So, with the predictability of migrant birds arriving in the spring sunshine, out pop our ecclesiastical leaders with their finely honed public statements, addressing the needs of the church and the world.
Now, its all too easy to find fault with those in leadership positions at a time of change and crisis. To be the Primate of any western Anglican province at this period in our history can't be exactly a bed of roses. In fact, I'm always amazed there are so many who seem to want the job. To give credit where credit is due, the one thing of which we can't accuse the present Archbishop of Wales, is not giving a clear lead. He has many admirable qualities in a leader (even if, to us, they are sadly misdirected in an increasingly heterodox direction.) Unlike so many bishops he says what he thinks, and he is quite single-minded and, some might say, even ruthless in the way he seeks to secure his aims - as traditionalists, outmanoevred at every turn in the savagely polarised ecclesial world we now inhabit, have discovered to our cost. But to describe the innate caution (although in the end by no means enough caution) over the years of Welsh Anglicans, particularly in respect of innovations to the apostolic ministry, as displaying a tendency "to run for the shallows," is a bit rich, to say the least. and deserves a certain critical attention.
We are all guilty of caricaturing our opponents from time to time, we love to indulge in polemics and controversy, even the occasional ad hominem attack, yet it does seem to be a characteristic of liberal Anglicans (I won't speak of those of other traditions) to assume that their more conservative opponents don't have the good fortune to share their superior intellectual abilities and the unique insight that gives them into the problems of the modern church.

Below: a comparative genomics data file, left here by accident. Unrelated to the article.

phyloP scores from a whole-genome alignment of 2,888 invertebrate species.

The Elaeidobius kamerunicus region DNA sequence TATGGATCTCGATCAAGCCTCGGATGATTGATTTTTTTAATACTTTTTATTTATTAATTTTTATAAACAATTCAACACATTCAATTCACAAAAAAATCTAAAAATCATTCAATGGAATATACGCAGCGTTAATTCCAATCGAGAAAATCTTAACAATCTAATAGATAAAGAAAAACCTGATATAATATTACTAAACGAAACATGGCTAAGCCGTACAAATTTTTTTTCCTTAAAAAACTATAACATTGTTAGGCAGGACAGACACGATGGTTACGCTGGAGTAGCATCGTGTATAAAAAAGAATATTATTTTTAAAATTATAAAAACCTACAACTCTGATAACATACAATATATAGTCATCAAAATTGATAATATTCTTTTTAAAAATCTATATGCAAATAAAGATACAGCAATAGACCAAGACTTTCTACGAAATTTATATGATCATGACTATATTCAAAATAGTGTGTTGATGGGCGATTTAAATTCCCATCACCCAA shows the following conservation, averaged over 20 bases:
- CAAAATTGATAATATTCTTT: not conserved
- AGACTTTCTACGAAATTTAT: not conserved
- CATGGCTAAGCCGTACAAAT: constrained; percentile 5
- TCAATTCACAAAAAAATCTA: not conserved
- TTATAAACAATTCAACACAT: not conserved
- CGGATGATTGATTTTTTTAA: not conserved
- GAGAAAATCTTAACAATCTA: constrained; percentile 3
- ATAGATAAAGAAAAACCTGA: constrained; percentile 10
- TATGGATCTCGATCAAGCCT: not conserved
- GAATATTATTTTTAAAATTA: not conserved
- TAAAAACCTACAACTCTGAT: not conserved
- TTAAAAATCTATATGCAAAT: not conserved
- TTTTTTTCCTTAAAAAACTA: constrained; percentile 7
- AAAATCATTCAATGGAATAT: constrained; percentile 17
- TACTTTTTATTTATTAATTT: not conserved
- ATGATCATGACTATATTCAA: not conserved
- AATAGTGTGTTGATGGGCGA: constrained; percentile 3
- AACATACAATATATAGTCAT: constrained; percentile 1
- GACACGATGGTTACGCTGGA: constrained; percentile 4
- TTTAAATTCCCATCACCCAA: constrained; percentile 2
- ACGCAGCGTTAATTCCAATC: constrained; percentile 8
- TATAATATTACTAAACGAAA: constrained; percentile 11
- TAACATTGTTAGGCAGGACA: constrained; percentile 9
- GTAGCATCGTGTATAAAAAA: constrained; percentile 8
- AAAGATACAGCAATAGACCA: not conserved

That is certainly the underlying assumption behind the more outrageously aggrandizing statements of Katharine Jefferts Shori, the Archbishop of Wales' closest ally among the Anglican primates, and behind such self-regarding epithets as Thinking Anglicans, the unpleasant implication being, "unlike you poor proles who don't." In contrast, the description, "orthodox," while not being totally beyond dispute, is at least to a large extent doctrinally and historically verifiable.
Yet so often we see Catholics, conservative evangelicals, Prayer Book traditionalists, or even some of those who would describe themselves in that endearingly comfortable Anglican phrase, "middle of the road," being branded as stupid or uncharitably judgemental or both. I suppose liberals can always console themselves that they are not like those pharisees over there!
The Archbishop's Presidential address this year could have been written in the main by any revisionist Anglican leader in what Dr Rowan Williams tellingly refers to as 'the North Atlantic world.' That's merely a description, not a criticism. But to describe anyone who is reluctant to embrace wholeheartedly the current programme of liberal eco-politics, celtic nationalism, radical sacramental uncertainty, ethical experimention and the evisceration of the mystery at the heart of the Gospel, as "running for the shallows" is, as I said, a bit rich. Although, when the waters are dangerously shark-infested, if one can't find a rock, the shallows may be one of the safest places to be.
My thanks to Petros at http://ancientbritonpetros.blogspot.com/ for providing this link to Archbishop Barry Morgan's Governing Body address http://www.churchinwales.org.uk/press/display_press_release.php?prid=4937